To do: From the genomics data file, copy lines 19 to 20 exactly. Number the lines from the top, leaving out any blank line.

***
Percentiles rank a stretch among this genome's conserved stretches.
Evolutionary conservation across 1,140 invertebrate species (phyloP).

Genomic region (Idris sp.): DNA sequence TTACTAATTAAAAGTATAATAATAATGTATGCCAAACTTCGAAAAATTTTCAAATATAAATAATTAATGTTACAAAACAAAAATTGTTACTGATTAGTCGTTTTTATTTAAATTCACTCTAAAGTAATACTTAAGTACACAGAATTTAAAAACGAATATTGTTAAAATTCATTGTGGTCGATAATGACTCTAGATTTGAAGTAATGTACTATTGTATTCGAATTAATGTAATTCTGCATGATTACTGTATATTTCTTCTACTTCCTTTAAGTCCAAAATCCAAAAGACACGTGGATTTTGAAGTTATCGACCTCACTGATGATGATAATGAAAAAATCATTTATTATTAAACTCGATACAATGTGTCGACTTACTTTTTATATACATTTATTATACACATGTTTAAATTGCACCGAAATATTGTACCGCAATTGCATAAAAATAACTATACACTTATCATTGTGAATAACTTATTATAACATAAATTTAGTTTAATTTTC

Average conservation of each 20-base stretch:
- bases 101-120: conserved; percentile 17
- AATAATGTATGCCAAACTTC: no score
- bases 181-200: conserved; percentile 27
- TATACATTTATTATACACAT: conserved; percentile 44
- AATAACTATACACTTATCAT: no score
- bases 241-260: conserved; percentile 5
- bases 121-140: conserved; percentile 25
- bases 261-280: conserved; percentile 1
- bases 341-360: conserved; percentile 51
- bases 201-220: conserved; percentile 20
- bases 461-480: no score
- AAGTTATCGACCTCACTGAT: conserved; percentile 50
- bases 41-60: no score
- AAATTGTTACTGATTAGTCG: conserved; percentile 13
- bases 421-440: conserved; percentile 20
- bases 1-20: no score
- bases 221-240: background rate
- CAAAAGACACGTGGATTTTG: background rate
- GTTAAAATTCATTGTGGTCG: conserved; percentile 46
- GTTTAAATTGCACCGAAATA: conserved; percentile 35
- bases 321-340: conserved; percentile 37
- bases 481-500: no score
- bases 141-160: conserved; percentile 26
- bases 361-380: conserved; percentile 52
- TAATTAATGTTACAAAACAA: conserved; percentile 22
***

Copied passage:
- bases 421-440: conserved; percentile 20
- bases 1-20: no score